In the company of Sunil Sharma’s Burn the Library and Other Fictions, a collection of twenty dense pieces of short fiction, one is on a riveting journey into the physical and psychological entrails of a society that is blissfully absorbed in plotting the architecture of its own doom. Sunil Sharma is an academic from Mumbai who has relocated to Toronto post-retirement. Acutely conscious of the subtle but definite ways in which social life, interaction and communication are being endangered by stereotypes, prejudices, capitalist strategies, ICT, artificial intelligence, eroding faith, self-doubt and the surrender to myopia, Sunil Sharma attempts, in these tales, to not merely draw our attention to what ails us as a society but also offers valuable possibilities of grace and redemption.

Ranging in form from flash fiction to full-length short stories, the themes in this collection are eclectic. Dreams, conjugal relationships, diasporic intimacy, the plight of migrants, women and elderly people, the breakdown of the family, the disruption of social cohesiveness and harmony, the threat of being transformed from consumers to victims of hyper-functional gadgets, and the consistent search for meaning amidst life’s ruins contour this collection through angst, satire, tenderness and hope.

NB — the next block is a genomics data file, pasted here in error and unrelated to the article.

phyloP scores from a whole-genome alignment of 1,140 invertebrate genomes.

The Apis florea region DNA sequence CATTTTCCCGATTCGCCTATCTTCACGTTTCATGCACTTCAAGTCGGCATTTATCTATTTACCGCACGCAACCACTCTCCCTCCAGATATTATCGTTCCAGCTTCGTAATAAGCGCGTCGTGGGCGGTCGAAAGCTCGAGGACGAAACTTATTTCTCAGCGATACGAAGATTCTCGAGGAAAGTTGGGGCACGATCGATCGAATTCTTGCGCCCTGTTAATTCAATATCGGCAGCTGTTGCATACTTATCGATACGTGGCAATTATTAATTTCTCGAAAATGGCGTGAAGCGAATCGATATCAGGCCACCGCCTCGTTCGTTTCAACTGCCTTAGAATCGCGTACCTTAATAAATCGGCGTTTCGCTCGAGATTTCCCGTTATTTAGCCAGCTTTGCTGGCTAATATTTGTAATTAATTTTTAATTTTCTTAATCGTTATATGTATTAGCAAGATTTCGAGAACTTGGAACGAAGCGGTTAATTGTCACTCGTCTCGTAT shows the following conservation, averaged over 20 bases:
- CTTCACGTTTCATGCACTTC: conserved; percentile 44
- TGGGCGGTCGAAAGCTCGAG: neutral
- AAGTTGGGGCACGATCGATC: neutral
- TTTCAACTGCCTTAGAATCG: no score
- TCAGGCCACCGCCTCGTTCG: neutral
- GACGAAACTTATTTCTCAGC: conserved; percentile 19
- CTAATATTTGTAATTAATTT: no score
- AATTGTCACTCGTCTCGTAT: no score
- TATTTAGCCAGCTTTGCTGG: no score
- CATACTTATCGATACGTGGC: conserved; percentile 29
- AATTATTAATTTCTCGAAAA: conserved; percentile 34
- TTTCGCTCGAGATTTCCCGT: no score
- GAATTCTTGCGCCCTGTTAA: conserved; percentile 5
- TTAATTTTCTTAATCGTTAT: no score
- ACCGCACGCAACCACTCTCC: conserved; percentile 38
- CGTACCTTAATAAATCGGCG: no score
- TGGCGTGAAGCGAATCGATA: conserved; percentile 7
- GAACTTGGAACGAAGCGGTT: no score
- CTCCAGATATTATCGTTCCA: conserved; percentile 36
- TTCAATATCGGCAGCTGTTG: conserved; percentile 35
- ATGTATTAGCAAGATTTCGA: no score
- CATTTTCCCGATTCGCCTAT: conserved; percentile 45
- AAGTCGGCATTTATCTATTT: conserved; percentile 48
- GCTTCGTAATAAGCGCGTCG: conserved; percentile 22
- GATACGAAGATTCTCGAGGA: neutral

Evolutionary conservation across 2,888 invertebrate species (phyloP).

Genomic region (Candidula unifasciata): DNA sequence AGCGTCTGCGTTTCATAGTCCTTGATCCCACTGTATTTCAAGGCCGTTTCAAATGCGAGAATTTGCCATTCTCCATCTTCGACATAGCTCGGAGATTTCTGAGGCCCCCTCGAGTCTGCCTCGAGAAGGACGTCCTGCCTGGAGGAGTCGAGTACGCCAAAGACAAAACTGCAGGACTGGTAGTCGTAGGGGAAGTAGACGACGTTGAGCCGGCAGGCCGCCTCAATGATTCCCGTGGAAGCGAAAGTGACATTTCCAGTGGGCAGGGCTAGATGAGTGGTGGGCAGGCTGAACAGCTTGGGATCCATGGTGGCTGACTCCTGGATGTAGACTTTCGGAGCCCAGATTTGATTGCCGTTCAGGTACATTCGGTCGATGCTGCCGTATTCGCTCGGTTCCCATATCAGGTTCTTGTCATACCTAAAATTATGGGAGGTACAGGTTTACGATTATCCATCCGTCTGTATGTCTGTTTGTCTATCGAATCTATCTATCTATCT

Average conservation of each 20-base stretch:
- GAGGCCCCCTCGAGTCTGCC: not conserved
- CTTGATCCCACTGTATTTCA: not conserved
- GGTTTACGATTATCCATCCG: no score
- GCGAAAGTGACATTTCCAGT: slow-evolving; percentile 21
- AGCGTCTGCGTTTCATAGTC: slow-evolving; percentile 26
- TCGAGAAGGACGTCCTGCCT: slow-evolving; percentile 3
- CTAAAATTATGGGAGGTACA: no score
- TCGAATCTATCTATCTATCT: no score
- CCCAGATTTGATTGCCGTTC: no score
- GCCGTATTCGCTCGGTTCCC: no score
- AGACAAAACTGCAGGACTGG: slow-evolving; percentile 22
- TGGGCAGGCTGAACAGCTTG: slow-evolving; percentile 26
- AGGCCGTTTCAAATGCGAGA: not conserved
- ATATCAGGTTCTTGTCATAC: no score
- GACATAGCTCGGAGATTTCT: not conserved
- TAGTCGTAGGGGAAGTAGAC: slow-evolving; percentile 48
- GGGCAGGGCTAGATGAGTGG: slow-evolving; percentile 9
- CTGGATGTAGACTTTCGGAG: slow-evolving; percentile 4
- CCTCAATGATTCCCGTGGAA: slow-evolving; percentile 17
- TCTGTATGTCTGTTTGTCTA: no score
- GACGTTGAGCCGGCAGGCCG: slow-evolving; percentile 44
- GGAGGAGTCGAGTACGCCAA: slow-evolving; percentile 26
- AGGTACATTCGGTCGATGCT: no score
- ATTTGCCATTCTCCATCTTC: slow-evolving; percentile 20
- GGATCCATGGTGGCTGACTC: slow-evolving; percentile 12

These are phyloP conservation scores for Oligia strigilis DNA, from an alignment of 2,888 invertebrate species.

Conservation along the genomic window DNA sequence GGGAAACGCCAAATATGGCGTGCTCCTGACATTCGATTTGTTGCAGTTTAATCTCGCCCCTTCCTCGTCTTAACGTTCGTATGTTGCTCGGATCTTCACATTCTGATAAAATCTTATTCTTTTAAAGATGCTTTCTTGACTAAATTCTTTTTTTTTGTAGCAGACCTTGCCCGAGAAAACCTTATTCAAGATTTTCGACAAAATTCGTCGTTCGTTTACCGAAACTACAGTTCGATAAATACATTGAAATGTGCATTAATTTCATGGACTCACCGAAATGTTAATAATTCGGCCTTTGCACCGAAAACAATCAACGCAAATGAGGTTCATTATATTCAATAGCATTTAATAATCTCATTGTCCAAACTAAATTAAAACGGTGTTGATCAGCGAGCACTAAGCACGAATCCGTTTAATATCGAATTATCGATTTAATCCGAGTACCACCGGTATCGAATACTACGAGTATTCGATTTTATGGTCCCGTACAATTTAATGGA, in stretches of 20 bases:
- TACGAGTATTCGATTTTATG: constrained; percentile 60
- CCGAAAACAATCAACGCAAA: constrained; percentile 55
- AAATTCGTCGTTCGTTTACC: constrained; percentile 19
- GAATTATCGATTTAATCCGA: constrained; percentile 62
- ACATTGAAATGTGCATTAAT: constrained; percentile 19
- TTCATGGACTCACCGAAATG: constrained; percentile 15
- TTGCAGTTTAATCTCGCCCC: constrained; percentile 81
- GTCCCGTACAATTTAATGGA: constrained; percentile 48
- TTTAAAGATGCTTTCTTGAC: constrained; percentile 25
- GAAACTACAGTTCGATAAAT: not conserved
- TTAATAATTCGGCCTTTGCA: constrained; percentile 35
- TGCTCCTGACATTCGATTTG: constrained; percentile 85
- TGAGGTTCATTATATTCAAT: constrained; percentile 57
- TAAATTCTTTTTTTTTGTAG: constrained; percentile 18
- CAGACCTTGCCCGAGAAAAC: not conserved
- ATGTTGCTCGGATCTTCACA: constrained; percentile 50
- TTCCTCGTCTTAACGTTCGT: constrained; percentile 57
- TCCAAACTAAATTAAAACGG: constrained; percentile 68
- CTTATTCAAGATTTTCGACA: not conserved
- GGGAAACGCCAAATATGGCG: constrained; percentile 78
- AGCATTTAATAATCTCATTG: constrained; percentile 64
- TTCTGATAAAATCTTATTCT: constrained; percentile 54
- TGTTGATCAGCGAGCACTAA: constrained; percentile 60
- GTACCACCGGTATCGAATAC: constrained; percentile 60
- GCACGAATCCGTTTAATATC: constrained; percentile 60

What immediately draws one towards Sharma’s style is his capacity for intricate observation and his incisive, almost brutal honesty in his descriptions. Here is a writer who does not hesitate to call a spade a spade without resort to satire, irony or humour to dilute the effect of his statements. In fiction where it is easy to camouflage and refract ideas, Sharma impresses and inspires by keeping critique frank and unencumbered by location, ideology or craft.